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How do you choose what type of leader to be for your school?

In many cultures in the modern world, having a leadership position often involves doing less and being served more. It can mean using others for the leader’s own gain.

Whilst the world generally teaches that leaders must be mighty, the wise know that they must be generally meek.

Worldly leaders gain power and influence through their talent, skill, and wealth. Prudent leaders gain power and influence by persuasion, by aligning people to a vision, and anchoring it in moral purpose.

Of course we see many leaders who crave public recognition, measuring themselves by applause, awards, promotions and financial reward. Today, we live in a world centred on individual success and wealth. We often hear that the ultimate goal in life is to be the best, the richest, or the most famous. Advertising hawks it, television and social media reinforce it, business and government leaders tweet it. So it’s not surprising to then find careerists in school leadership positions spouting the expected rhetoric of 'improving education' or 'elevating the student experience’ while their heart’s compass is actually set on self-aggrandisement as an end in itself.

Which type of school leader do you choose to be? Which type does the school need?

The 'Surgeon' style of leader defaults to the quick fix plan and will then bask in the recognition of having culled low-performing staff and low-scoring students and the cut budgets, to give their school a dramatic short-term performance lift.

They are often also rewarded with bonuses, promotions, titles, and frequently receive new assignments to repeat their magical effect at other schools requiring turnaround. They and others can be drawn in by the cult of apparent success. Yet this Surgeon doesn't typically stay at a school long enough to manage it onwards once their initial cuts are made.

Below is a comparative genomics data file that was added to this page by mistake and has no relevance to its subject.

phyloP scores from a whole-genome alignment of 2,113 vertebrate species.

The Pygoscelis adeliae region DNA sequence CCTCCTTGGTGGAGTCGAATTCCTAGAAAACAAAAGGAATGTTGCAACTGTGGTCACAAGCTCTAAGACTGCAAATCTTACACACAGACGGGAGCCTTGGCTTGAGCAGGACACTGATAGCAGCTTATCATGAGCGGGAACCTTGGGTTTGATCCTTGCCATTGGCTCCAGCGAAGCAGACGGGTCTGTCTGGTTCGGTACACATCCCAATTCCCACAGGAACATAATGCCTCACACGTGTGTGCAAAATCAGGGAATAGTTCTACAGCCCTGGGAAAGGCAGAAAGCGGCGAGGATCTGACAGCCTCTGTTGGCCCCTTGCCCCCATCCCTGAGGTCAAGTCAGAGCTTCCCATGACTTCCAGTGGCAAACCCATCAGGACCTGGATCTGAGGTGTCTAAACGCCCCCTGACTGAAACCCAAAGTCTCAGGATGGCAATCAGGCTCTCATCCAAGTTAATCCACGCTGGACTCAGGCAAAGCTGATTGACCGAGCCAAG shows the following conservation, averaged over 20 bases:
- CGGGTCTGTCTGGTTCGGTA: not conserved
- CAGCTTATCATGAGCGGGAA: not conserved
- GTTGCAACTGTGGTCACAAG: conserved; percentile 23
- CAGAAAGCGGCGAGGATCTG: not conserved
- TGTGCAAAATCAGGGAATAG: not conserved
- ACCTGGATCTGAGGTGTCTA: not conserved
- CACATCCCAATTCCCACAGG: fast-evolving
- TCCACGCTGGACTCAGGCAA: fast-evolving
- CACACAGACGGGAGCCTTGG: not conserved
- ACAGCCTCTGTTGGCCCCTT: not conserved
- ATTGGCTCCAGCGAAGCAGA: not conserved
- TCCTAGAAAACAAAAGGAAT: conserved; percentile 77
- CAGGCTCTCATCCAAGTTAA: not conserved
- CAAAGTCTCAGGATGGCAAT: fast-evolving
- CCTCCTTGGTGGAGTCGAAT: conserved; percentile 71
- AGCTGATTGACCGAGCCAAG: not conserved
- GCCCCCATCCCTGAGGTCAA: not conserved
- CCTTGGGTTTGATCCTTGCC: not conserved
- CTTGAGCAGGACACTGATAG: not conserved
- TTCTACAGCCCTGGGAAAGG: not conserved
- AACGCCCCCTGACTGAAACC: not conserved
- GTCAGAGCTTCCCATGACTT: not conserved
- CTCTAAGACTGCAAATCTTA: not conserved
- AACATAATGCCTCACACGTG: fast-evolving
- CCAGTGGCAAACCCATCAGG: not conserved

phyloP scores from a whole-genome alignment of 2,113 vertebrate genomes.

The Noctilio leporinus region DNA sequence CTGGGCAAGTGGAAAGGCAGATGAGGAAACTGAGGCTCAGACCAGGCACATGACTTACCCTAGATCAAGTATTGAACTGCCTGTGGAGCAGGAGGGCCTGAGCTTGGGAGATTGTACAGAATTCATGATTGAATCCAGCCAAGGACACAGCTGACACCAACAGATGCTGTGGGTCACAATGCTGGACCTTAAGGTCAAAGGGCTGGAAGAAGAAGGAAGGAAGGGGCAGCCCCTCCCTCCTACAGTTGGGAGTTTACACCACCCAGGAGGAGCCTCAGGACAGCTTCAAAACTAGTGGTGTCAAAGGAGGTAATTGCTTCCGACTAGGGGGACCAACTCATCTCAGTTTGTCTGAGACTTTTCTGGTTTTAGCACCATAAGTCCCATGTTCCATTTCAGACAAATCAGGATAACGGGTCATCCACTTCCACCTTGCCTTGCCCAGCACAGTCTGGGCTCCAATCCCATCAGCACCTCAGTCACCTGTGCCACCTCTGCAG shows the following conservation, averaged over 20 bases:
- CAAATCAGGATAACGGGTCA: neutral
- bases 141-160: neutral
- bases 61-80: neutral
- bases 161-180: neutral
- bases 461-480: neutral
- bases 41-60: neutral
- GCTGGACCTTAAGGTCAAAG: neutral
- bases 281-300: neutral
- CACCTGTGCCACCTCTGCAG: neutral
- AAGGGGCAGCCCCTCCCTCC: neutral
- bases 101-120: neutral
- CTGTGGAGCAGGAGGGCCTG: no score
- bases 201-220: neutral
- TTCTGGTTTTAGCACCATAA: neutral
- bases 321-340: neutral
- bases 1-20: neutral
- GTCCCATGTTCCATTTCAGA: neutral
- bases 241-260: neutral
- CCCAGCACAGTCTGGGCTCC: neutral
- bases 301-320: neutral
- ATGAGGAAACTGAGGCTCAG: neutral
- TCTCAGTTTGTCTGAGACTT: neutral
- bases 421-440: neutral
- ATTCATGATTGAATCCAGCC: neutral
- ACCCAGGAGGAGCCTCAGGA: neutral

After they move on, the incoming headteacher can inherit a school where the staff are dispirited and defensive, paranoid about job security, frustrated at having to do more with less, voiceless and undervalued.

The school's governors can be, shall we say, less than supportive of their new head. How so? They enjoyed how the previous leader bent up the grade curve as they saved on spending but those trend rates don’t continue under their new leader. They fail to spot how the Surgeon’s approach is 'slash and burn' akin to what a logging company produces when it focuses on short-term output yet without a sustainability strategy. It doesn’t take long before a denuded forest's loss of wildlife and biodiversity leads to gaps in the food chain, to soil erosion and dust clouds. Green turns to brown. Before long all the board of governors and senior leaders have to preside over is a desert . . . on special measures.

The Architect style of leader takes a different approach. Unapologetically a servant-leader, they focus away from themselves and on the greater good with a longer-term, evidently systemic approach, incrementally but solidly lifting school performance. They not only improve both staff effectiveness and student results, but do so in a way that isn't personality-dependent. Most impressively, their schools continue to flourish for years after their tenure ends.

The good news is that these school leader types are now understood and the insight gained is being applied intentionally by heads, Governors are collaborating to meet the school’s goals with whoever is currently in charge or by appointing the right head for their context.

With the ground-breaking research that featured on BBC Newsnight (Nov 2016) and the published in Harvard Business Review (2016, 2017), the official ‘Architect Leader’ school leader development programmes for current and aspiring school leaders provide governors, school heads and senior leadership teams with tertiary education, use-now tools and in-role coaching. To make a profound and lasting impact on your schools, students and communities, choose the type of school leader to be.

#ThisIsaMovement. This year’ The Schools and Academies Show in (NEC Birmingham UK 13th-14th November 2019) will explore The Architect Leader revolution in British schools and show how you can get behind it as part of your school's 2020 vision.

Based in Melbourne Australia, Nic Read is a founding director and lead mentor of The Architect Leader worldwide.

Learn more at or by talking with Ian Hilton-Turvey on 01905-617-871 (

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